05 June 2009

. . .and Pretty Maids All in a Row

One of the most delightful things about a garden is the anticipation it provides.
~ W.E. Johns, The Passing Show

A
gardener is an optimist by nature. One has to be, or one would never plant another garden! This would certainly be true in my case. Last year I had a beautiful crop of tomatoes ~ each plant dripping with emerald fruit. I looked forward to frying some of the green ones and leaving the rest to ripen. In two days ~ 2 DAYS! ~ all gone. Stripped by those nasty little rats with bushy tails. I still have not figured out whether they were tree squirrels or ground squirrels.

But I did not let last year’s tragic loss deter me this year. As I mentioned on Tuesday, eight tomato plants went in on Memorial Day, along with five green peppers and several seeds: sugar snaps, radishes, arugula, swiss chard and three rows of beans ~ this after we said no more beans ~ three rows really is not enough for me to use for a dinner party. I knew the sugar snaps went in very late and will probably not grow, but I figured we had nothing to lose.

In addition to the vegetables, we put in at least six or eight basil plants. Basil is the crown jewel of the kitchen garden ~ rosemary comes a close second in terms of flavor and versatility. But basil is king. We had a little trouble with our basil plants last year as well ~ a tad wilted, very few leaves and stunted height. I am still not sure why. Other gardeners I talked to either had a huge crop of healthy basil or had the same experience I did, but neither group had answers.

So instead of bushels of basil being ground into oodles of pesto, I had to make do with spinach ~ which by the way, makes an excellent pesto too. This year, however, I am holding out hope (and organic fertilizer) that my basil will be better. And I have even more incentive this year. I have discovered a grilled chicken sandwich with fresh basil that will drive your taste buds batty.

The original is at Vie de France bakery ~ which unfortunately for me is located a short walk from my office ~ and consists of thin grilled deli chicken, mozzarella, fresh basil, and a smattering of pesto, all crushed between two slices of ciabatta bread. After having it for lunch three days in a row and turning my coworker into a fan as well, she suggested I come up with a version to bring in. So without further ado, here it is:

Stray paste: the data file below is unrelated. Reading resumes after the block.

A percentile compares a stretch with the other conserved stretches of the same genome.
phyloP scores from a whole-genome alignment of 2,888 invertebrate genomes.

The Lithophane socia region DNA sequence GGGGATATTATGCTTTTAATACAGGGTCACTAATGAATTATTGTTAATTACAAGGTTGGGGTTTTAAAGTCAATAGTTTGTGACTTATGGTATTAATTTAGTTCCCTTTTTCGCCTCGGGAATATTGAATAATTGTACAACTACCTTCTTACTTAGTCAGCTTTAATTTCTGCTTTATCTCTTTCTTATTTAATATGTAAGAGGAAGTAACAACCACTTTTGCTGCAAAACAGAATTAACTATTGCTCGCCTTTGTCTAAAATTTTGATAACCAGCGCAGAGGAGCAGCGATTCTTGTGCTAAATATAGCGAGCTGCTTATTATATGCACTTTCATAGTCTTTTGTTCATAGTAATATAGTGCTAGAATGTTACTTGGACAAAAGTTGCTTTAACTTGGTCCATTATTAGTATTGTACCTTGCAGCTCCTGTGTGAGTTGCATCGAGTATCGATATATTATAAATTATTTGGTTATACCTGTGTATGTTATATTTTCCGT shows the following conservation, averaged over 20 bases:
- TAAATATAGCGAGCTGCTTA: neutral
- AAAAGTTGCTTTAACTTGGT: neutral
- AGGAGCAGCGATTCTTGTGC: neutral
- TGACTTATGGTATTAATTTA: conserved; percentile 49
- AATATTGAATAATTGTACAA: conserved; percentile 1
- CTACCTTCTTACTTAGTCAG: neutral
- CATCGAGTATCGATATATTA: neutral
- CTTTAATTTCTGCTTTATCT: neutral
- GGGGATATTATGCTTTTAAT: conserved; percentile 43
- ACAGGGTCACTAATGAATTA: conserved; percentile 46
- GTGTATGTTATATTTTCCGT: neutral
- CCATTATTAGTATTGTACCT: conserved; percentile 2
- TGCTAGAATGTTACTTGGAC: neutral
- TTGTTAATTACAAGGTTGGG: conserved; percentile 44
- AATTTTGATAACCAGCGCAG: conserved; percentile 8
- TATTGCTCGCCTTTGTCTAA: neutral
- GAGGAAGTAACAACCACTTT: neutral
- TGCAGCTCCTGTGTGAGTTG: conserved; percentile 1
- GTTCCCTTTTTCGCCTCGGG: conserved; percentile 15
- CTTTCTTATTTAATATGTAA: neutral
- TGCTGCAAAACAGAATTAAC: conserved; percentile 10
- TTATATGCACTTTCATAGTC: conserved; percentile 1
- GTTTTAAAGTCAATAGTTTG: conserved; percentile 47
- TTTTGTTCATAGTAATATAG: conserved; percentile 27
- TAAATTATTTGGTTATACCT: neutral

French Bread
Blue Dairy Mozzarella (or your own local dairy), sliced into thin rounds
1 beefsteak tomato, sliced
2 boneless, skinless chicken breasts, pounded thin and sautéed in 1 T butter
Fresh basil leaves
1 Clove of Garlic
1 Cup of fresh Parmesan or Pecorino-Romano
½ Cup of walnuts (you can also substitute pecans or pine nuts)
Olive oil
Various herbs

If you are pressed for time, you can buy chicken already cooked, but I like to season my own. The same goes for the bread ~ there are several great bakeries in the area and Colin Cowie says that if someone else can make it better then you can, let them. ;-) I find bread making quite relaxing, however, so I make my own when I have an “at home” day. It is better if you let the chicken marinate in the herbs and olive oil overnight. Same could probably said of pesto, but I like mine fresh out of the processor.

What is that, you say? You have never made fresh pesto?! And it is too difficult?! Fie! That is no way for a foodie to talk! Now, go pick some basil (or trot along to your local farmer’s market tomorrow morning and buy some) ~ don’t worry about chopping it, the processor will do it for you. Put a bunch of it in, drizzle a goodly amount of olive oil (no I am NOT going to tell you how much, eyeball it) add some walnuts to taste, a pinch of salt, about ½ c of shredded parmesan or pecorino-Romano and 1 clove of garlic. Do not make the mistake of adding more than 1 clove. I love garlic and thought adding more would be a good thing. Alas, not so. And basil is a terrible thing to waste. If it seems a little dry, keeping adding olive oil until the pesto is a thick paste. Just the thought of it makes me want to break out into song.

Spread some of the fresh, homemade pesto onto the bread, layer the chicken, mozzarella and tomato and finish with a few whole basil leaves on top. I made this for dinner last night (minus the pesto) and almost died in basil ecstasy! Serve with a nice tall glass of sweet tea and your guests will think you are a culinary genius!

Here’s to a successful summer of gardening and cooking!

Oremus pro invicem,
~ Mikaela
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